A ‘good start’: How Wab Kinew’s first budget is landing in Manitoba

The reviews are in, and many organizations across Manitoba are giving the province’s 2024 budget a thumbs up — or at least calling it a good first step.

The inaugural budget for the Manitoba NDP government was released Tuesday, and Finance Minister Adrien Sala and Premier Wab Kinew are receiving some accolades for the ambitious document, with some lingering concerns as well.

Chris Adams, political science professor at the University of Manitoba, told Global Winnipeg that the budget seems poised to help the majority of Manitobans, thanks to a major reworking of education property tax that primarily benefits owners of lower-value homes.

“It’s a budget really more designed for middle class and lower-middle class or working people,” Adams said.

“If you’re someone with $200,000 income or a very large house in Linden Woods, it’s not a good budget, but for most Manitobans, it’s a very good budget.”

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Adams said it’s encouraging to see the majority of promises that Kinew and the NDP made on the campaign trail are addressed in the budget, although it remains to be seen whether the government can follow through on what he called one of the most complex budgets he’s seen in years.

“Health, every year, is a big part of the budget pie, but there are a whole lot of commitments in this budget — like 1,000 health-care workers, including 100 doctors, as promised by Wab Kinew in this budget.

“The question is: can he deliver on that?”

Kam Blight, president of the Association of Manitoba Municipalities, said he was happy to see such a strong focus on health care in the budget.

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“Restoring the rural doctor recruitment fund, investment in additional health-care professionals, and reopening some of these closed emergency rooms … every single Manitoban deserves good quality care close to home,” Blight said.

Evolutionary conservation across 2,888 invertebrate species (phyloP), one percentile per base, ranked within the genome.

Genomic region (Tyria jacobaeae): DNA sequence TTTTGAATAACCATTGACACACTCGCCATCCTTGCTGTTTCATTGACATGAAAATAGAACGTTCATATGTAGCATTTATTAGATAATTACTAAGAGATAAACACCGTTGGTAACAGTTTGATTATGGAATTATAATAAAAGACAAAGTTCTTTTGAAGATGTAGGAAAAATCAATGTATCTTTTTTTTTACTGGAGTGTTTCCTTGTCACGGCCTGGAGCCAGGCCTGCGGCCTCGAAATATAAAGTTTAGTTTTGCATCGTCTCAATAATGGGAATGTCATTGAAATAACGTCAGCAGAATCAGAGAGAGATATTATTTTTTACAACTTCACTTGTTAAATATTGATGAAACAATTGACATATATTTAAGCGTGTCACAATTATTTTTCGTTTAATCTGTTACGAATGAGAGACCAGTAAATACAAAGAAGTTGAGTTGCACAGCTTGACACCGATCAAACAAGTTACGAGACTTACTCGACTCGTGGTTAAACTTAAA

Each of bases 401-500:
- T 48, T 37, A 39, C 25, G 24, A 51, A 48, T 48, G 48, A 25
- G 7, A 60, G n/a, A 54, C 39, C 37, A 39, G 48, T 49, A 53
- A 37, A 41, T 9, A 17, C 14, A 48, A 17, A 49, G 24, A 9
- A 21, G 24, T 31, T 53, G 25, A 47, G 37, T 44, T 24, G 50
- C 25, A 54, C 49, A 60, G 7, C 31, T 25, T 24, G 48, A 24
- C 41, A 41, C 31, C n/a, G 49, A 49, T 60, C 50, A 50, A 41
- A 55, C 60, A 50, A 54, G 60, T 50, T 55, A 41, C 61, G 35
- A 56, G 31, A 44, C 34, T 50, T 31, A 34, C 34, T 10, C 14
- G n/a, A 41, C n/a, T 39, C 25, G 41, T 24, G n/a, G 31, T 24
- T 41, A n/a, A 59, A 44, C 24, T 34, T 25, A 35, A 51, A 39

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“We really feel that the NDP government is going to be taking the necessary strides to try and fix that.”

Blight said the budget is a good start, but he’s concerned with the lack of investment in public safety and combating rural crime, which he said has been an ongoing topic of concern in communities across the province.

Click to play video: 'Manitoba Chambers of Commerce president reacts to 2024 budget'

Manitoba Chambers of Commerce president reacts to 2024 budget

Manitoba Chambers of Commerce president Chuck Davidson said while there were some aspects of the budget he would have liked to have seen in greater focus, he’s looking forward to a number of items from a longer-term approach.

“They addressed what their core principles were going to be, but there’s more work to be done if we really want to help the economy,” Davidson said.

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“What we were looking for in the budget was really focused around affordability for businesses — recognizing that from an inflationary perspective … of businesses we’ve talked to, 78 per cent were impacted significantly or moderately by inflation last year, 71 per cent this year.

“What we were looking for, was there going to be something to address some of those needs from a business perspective.

“There wasn’t a whole lot that we could say, ‘This was specifically targeted for business.’ Overall, they did sort of a broad-based approach.”

Click to play video: '‘A significant document’: Health care-heavy Manitoba budget released'

‘A significant document’: Health care-heavy Manitoba budget released

In a release Wednesday, the Southern Chiefs Organization (SCO) commended the province for addressing a number of topics, including its health-care investments, efforts to eliminate homelessness, and harm-reduction funding — as well as Manitoba’s $20-million commitment to search the Prairie Green Landfill for the remains of three Indigenous women who are believed to be the victims of an alleged serial killer.

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“I want to extend my appreciation to the government of Manitoba for acknowledging our relatives who are believed to be in the Prairie Green Landfill,” Grand Chief Jerry Daniels said.

“Today’s budget included a funding commitment to help begin the search to bring these women home. In addition, I understand there is also an investment of $20 million to implement a new strategy to respond to the national emergency of missing and murdered Indigenous women, girls, two spirit, and gender-diverse people.”

Click to play video: 'Four Manitobans react to Manitoba’s 2024 budget'

Four Manitobans react to Manitoba’s 2024 budget

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